Marine bacteria and fungi

Marine fungi often live as symbionts in invertebrates, especially sponges. Polyketides, alkaloids, sesquiterpenes and aromatic compounds are isolated from marine fungi that belong to the phyla Chytridiomycota, Oomycota, Ascomycota, Bacidomycota, Deuteromycota, and Zygomycota. Marine fungus-based drugs have different properties like neuroactive, cytotoxic, antibacterial, antiviral, and antifungal activities [20,21].

Marine bacteria include archaea and eubacteria. Many of the archaea are extremophiles. Archaea are organisms that live in extreme conditionshence got the name extremophiles. They are considered as a potential source for pharmaceutical applications as well as industrial purposes. Marine eubacteria consist of Grampositive bacilli, actinomycetes, Gram-negative α-proteobacteria and γ-proteobacteria and anaerobes. Compounds such as polyketides, alkaloids, fatty acids, peptides and terpenes are isolated from several species of marine bacteria. Salinosporamide A (marizomib), a compound isolated from actinomycete Salinospora acts as a proteosome inhibitor for multiple myeloma. Another compound, Anthracetin, isolated from Streptomyces species is an antibiotic against Bacillus anthracis and methicillin-resistant Staphylococcus aureus (MRSA). Thiazolyl cyclic-peptide is another antibiotic isolated from sponge-associated actinobacterium strain of genus Kocuria which acts against vancomycin-resistant enterococci [22,23].

Molluscs, echinoderms and crustaceans

Another important category of marine natural products include molluscs, crustaceans and echinoderms. Several bioactive molecules have been obtained from these sources. Many Cuttlefish, squid, octopus and nautiloids possess therapeutic effects. Bones of cuttlefish, have been found to have therapeutic effects against rickets and gastrointestinal disorders [24]. Similarly, peptides from oyster and mussel have been found effective against hypertension [25]. Crustaceans like crabs, prawns and shrimps are most economically important class of marine arthropods. One of the major structural components of their shell is chitin, a linear polymer of N-acetyl-D glucosamine [26].

Importance of Marine Bioactive Compounds

Anti-viral and anti-malarial activity

Each and every day we come across with millions of microbes and most of them are pathogenic or opportunistic pathogens. The diseases caused by them vary from mild infections to fatal diseases. In spite of the tireless efforts made by the scientists to formulate drugs and to find out cure, several new diseases, which are resistant to many antibiotic drugs, are reported on different parts of the world. Hence there is a need for more pharmacological agents, especially against viral infections.

Researchers are concentrating in screening marine life forms for finding antiviral activity against viruses such as HIV, HCMV, and HSV (1 and 2) [27,28]. Carrageenan is used as a potential pharmaceutical adjuvant as it has anti-tumor, anti-viral, anticoagulant and immunomodulation activity. Recent investigations have shown that carrageenan gel from C. crispus may block the transmission of the herpes simplex viruses (HSV), HIV and viruses of sexually transmitted diseases such as gonorrhea, genital warts. There are many types of carrageenan like μ-carrageenan, λ-carrageenan, κ-carrageenan and ı-carrageenan.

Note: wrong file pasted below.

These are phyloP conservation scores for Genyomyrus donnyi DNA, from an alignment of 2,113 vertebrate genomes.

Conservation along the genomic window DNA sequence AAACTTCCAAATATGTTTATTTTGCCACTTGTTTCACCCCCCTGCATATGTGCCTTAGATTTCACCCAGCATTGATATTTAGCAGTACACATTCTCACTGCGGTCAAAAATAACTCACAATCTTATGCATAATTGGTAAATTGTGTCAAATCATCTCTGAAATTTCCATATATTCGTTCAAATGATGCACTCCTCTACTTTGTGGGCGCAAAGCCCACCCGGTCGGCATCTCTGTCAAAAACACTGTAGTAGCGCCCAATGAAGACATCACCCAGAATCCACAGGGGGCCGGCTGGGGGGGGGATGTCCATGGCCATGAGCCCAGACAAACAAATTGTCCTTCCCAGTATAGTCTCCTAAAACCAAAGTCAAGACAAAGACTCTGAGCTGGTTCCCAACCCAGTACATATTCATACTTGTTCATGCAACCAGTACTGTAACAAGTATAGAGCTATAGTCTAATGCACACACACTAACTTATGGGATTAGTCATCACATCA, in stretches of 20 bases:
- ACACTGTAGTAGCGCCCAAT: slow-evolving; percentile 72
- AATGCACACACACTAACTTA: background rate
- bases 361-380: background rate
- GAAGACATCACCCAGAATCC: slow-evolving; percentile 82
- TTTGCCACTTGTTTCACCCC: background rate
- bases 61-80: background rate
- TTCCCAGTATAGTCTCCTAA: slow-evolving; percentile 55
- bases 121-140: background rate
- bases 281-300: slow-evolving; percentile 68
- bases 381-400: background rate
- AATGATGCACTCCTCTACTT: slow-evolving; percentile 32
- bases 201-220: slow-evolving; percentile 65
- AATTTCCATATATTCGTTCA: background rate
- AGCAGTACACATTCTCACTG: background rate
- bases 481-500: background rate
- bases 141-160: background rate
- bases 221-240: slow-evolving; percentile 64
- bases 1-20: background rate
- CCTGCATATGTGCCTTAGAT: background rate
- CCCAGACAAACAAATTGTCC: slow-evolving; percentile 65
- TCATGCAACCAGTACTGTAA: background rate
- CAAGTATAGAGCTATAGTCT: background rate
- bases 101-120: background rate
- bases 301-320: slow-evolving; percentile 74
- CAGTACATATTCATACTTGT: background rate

It is found that some sulphated polysaccharide from red algae, Aghardhiella tenera and Nothogenia fastigiata exhibit remarkable antiviral activity against those viruses causing some infections in humans. The polysaccharides galactan sulphate and xylomannan sulphate present in the seaweeds Aghardhiella tenera and Nothogenia fastigiata show antiviral activity against the highly infectious human viruses like human immunodeficiency virus or HIV, herpes simplex viruses types 1, 2, respiratory syncytial virus or RSV [29,30]. The galactan sulphate also known as agaroids from Gracilaria corticata can inhibit the initial attachment of the HSV type 1 and 2 to the host cell. They are considered as antiviral agents [31]. Also Fucoidan shows antiviral property by inhibiting the binding of viral particle to host cell [32]. It inhibits HSV type 1 and 2, human cytomegalovirus [33] and HIV [34,35].

Ara-A (vidarabine) isolated from sponge Tethya crypta has been considered as one of the most important antiviral agents that can inhibit DNA synthesis of herpes, vaccinia and varicella viruses. Such compounds are produced by enzyme clusters in sponges [36].

The extracts from sponge Petromica citrina produced by the Bacillus species give promising results for the treatment of hepatitis C [37]. Derivatives of Psammaplysin were identified in the Indonesian marine sponge Aplysinella strongylata which exhibitted antimalarial activity [38]. Diterpenes from the sponge Stylissa also exhibit antimalarial activity [39].

Some of the bromotyrosine derived compounds isolated from the marine sponge Verongula rigida showed potent and selective antiparasitic activity, when screened for in vitro activity against parasitic protozoa such as Leishmania panamensis, Plasmodium falciparum and Trypanosoma cruzi [40]. A diterpenoid showing potent antimalarial activity was isolated from the marine sponge Hymeniacidon sp [28].

Anti-bacterial and anti-fungal activity

The bioactive compounds from symbiotic microbial consortia are found to be of antibiotic in nature and have antitumor and antiinflammatory compounds [41,42,43]. There are many structurally diverse bioactive substances derived from marine Pseudomonas including pyrroles, pyrrolidinedione, phloroglucinol, pseudopeptide phenazine, benzaldehyde, quinolone, phenanthren, quinoline, phthalate, andrimid, moiramides, zafrin and bushrin [44] and some of these are antimicrobial agents [45]. Methicillin resistant Staphylococcus aureus strains can be inhibited by the marine species of Pseudoalteromonas phenolica due to the presence of a brominated biphenyl compound, 3,3‟,5,5‟-tetrabromo-2,2‟-diphenyldiol in this bioactive substance [46]. Bacillus amyloliquefaciens SCSIO 00856 isolated from the South China Sea gorgonian, Junceella juncea exhibited strong antibacterial activity towards Escherichia coli, Bacillus subtilis, and Staphyloccocus aureus [47].